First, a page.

3) Karolina Pliskova
Karolina Pliskova has won nine of her 11 lead-up matches across three tournaments for her preparations for Roland Garros. The former World No.1 won the event at Stuttgart, reached the semi-finals at Madrid and was knocked out in the second round at Rome in a match that involved Pliskova attacking the chair umpire’s seat with her racquet following a contentious line call. A semi-finalist at Roland Garros last year, Pliskova looks primed yet again for a deep run in the French Open. She has played the defending champion on four occasions and leads their head to head 3-1. She won their only meeting on clay recently at Stuttgart where she defeated the Latvian 5-7 7-5 6-4. The big serving Czech is certainly an opponent that Ostapenko might hope to not see in her half of the draw.
4) Petra Kvitova
Petra Kvitova’s story has been an inspiration to the masses who have followed the Czech’s tragic incident last year. After being stabbed on her left hand (playing hand), Kvitova knew it would take a herculean effort to return to dominance at the professional level yet again. But the two-time Wimbledon Champion has hustled her way back and holds the distinction of winning the most titles this season (4) thus far. Kvitova has had an intense rivalry with Ostapenko as they are tied at 3-3. Ostapenko won their first two matches in three sets at Doha and Birmingham in 2016. The Czech replied strongly by winning their next three contests in straight sets. Their latest matchup took place at the Miami Masters where Ostapenko won 7-6 6-3 to tie the head to head record. The two ladies have never met on clay and if it is to be, then a clash at Roland Garros would serve as a nice judge to prove who deserves to hold the H2H advantage.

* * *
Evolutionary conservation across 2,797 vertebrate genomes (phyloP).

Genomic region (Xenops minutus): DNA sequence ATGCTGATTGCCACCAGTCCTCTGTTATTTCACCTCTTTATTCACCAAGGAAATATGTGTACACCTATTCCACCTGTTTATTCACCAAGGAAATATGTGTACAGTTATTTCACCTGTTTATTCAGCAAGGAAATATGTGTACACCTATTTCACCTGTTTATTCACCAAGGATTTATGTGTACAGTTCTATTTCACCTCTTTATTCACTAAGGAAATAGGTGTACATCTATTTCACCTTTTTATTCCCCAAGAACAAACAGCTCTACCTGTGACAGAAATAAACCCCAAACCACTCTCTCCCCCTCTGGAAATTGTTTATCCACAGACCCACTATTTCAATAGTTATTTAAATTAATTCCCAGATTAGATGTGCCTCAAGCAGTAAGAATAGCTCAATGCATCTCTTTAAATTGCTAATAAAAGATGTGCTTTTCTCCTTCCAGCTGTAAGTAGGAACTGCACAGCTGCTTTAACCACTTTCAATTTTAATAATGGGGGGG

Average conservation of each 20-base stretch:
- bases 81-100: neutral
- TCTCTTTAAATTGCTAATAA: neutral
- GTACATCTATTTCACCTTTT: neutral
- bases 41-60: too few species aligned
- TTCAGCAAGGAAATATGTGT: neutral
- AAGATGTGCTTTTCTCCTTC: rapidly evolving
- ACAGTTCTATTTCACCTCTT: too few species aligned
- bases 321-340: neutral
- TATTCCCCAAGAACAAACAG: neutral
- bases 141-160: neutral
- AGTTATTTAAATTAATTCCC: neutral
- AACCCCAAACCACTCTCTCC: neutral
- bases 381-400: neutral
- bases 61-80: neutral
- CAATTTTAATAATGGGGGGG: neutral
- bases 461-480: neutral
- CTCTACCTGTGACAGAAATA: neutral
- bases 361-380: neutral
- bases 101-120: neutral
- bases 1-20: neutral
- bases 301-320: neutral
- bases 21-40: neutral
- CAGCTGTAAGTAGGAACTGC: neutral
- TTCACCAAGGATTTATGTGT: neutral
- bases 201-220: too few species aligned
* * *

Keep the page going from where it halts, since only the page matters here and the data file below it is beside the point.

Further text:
5) Maria Sharapova
Maria Sharapova - a two-time champion at Roland Garros - has returned to the Top 30 after facing a doping suspension. The former World No.1 has a whopping 83% win rate on clay and is looking better and better after every passing tournament since her return. This clay season, she began with an opening round loss to Caroline Garcia at Stuttgart but made it to the quarter- finals at Madrid and the semi-finals at Rome. In Rome, she defeated the defending Roland Garros champion Jelena Ostapenko 6-7 6-4 7-5 in their only meeting to date. Sharapova’s killer
instinct to win matches still stays rock solid and the Russian can inflict some serious damage in the draw considering her favoured turf and gradual convergence towards her peak form. Even though she prefers hard and grass to be her favourite surfaces to play on, Ostapenko states that the clay at French Open is slightly different as it is faster than other clay courts. Moreover, Ostapenko was instrumental in helping Latvia defeat Russia at the Fed Cup, which was played on clay. Adding to this triumph she said that after the win over Russia, clay might become her favourite surface. Ostapenko has received immense praise from leading journalists and experts for her boisterous groundstrokes, high-risk game play and the willingness to finish a point as early as possible.
“Ever since I started playing, I’ve wanted to really go for it. I really liked to win points by myself and not just wait for my opponent to miss. I think I was like that from the beginning. I don’t think you can teach those things.” - Jelena Ostapenko